Every so often when it comes to gardening, I get very antsy.
Today, as I was gardening and shifting things around, I started thinking about autumn being around the corner and all that I wanted to plant and *do*.
The bromeliad pups need to be split off from their parent plants. The basil needs to be repotted. I need to research and order new tomato seeds. I want to grow more of the ingredients that I use in the salads I eat twice a day so there’s that, too.
Oh, and I need to start more sunflowers since the ones I planted several weeks ago are finally starting to bloom. I want to have them blooming all season long, which means I need to get more started.
And then there’s the butterfly garden. The Four O’ Clocks that I planted from seed are coming up beautifully, and the more I learn about them, the more of them I want. I started thinking about starting more seeds and then transplanting them in the front of the house. Which led me to thinking about where I would love the (now giant) Coleus that I planted there in late spring.
And then I started thinking about the landscape in general, how I want to rip out two of the scrubby grey trees that came with the house and replace them with small citrus trees. How I want a peony and a camellia and some ranunculus and maybe some more roses, too. That shouldn’t be too difficult, right?
And how I’m considering throwing a few black-eyed-susan vine seedlings into the ficus on the side of the house, which lost all its leaves earlier this summer due to over-zealous trimming. And whether that would be amazing or really stupid (Tom thinks it would be a bad idea, I’m still tempted- how cool would it look to have little flowers peeking out of the ficus when it’s all grown back? I have to do research, though…)
And how I want all of this to happen *now*.
I spent a few minutes feeling like I should get out every empty pot in the yard and start hundreds of seeds and start making calls to have the scrubby trees removed (there’s a septic tank under there somewhere) and how I should maybe go out front and get those coleus out NOW and…
and then I stopped and relaxed.
What is a garden, if not a perpetual work in progress? I mean, if all the gardening is done, it’s basically a landscape.
A garden is alive, a garden is constantly changing. Seasons change, climate changes, the sun shifts, and the daily requirements of every single plant out there fluctuate with all of that. Also, my interests change, my passion for certain flowers come and go. I discover new plants, new seeds, want to try new things.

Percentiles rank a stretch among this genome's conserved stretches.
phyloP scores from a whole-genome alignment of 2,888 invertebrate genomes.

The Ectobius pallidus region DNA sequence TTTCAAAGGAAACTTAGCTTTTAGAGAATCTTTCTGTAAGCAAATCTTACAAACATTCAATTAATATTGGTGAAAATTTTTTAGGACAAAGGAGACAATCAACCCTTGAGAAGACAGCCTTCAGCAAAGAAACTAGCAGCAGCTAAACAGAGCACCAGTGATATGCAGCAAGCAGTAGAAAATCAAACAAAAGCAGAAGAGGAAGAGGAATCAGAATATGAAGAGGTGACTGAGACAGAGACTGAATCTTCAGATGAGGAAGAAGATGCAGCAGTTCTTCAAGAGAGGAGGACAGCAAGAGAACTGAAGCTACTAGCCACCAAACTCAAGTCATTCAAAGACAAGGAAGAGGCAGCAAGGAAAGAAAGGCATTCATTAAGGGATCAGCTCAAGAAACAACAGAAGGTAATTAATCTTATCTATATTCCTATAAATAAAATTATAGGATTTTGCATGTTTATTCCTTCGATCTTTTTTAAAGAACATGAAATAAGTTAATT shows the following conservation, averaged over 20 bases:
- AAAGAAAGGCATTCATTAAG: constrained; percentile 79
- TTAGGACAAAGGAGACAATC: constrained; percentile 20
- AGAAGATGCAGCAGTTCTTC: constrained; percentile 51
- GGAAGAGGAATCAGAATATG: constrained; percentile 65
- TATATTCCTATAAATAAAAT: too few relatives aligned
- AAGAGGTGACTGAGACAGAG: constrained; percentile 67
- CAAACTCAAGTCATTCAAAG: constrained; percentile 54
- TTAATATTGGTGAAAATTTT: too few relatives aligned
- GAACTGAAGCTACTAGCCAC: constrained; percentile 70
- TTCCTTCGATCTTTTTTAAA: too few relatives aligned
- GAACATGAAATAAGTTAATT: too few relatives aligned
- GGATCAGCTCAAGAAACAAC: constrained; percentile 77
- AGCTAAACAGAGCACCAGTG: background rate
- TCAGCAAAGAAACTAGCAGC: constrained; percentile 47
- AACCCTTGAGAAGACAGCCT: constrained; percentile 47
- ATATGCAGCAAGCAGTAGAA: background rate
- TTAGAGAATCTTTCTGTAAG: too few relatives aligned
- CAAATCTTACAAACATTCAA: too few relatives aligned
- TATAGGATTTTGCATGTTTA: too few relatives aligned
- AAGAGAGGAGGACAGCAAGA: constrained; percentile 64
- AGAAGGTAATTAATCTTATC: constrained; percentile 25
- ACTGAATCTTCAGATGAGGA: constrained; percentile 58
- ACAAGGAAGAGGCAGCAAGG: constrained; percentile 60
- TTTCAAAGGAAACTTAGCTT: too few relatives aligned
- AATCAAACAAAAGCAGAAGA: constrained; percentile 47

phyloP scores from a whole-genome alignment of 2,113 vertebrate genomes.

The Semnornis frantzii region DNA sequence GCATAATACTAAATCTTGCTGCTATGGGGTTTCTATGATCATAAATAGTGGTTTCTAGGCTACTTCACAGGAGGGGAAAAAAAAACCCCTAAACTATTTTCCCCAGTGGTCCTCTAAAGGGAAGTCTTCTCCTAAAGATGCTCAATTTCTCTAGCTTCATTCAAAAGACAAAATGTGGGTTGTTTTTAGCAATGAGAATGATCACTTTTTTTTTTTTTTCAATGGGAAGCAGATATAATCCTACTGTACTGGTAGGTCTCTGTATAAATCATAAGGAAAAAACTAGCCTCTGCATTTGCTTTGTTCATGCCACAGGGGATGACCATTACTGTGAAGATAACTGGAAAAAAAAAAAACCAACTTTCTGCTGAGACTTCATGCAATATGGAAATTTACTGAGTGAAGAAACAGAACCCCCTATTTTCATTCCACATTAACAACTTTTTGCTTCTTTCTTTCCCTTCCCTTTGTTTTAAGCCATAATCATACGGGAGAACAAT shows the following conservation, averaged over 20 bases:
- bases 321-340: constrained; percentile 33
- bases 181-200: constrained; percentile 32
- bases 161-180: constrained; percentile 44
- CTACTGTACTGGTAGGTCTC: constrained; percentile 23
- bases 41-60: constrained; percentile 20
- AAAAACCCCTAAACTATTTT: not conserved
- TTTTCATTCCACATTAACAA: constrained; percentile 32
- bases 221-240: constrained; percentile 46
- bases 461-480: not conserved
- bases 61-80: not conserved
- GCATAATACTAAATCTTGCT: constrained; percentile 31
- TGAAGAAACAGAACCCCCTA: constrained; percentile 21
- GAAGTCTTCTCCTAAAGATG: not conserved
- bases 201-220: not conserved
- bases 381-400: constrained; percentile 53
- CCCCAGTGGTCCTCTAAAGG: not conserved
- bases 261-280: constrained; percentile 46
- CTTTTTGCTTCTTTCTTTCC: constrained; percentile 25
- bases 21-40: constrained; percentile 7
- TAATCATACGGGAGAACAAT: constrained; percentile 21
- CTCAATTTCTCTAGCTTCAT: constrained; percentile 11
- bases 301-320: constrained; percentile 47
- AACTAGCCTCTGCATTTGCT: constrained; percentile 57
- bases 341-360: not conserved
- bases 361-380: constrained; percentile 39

And then my skill improves the more time I spend out there- I’m developing a sense for what each plant needs based purely on engaging with it on a long term basis. I *love* that. If I get it done in one fell swoop, then what’s left?
There’s no need to get it all done now, make all these ideas comes to fruition RIGHT AWAY. I can do a little bit of a time. I can work towards my goals a little bit every day for the next few months, the next few *years*, instead of feeling like I have to get them done by this weekend.
It was kind of a cool moment, to feel myself shift into a more relaxed mode about it all. It also made me wonder about life in general (as gardening so often does…) How much of day-to-day life is “a work in progress”? I mean, I’m one of those people who runs around with a million ideas and goals, trying to get it all done NOW, right away, all at once. I’m a terrible multi-tasker. The garden is the one place I *can’t* multi-task. I can’t dig up a plant and just leave it with its roots exposed while I run off and tend to something else. The garden is the one place I have to stay on task, focuses.
Maybe if I just started seeing *life* as a work in progress, as well- something that constantly evolves and shifts and changes- I can relax a little bit outside of the garden.
It astounds me how much my garden teaches me about life. It’s truly one of my greatest teachers. I know that sound hokey, but I mean it with every fiber of my being. It’s powerful stuff, this gardening thing. I highly recommend it.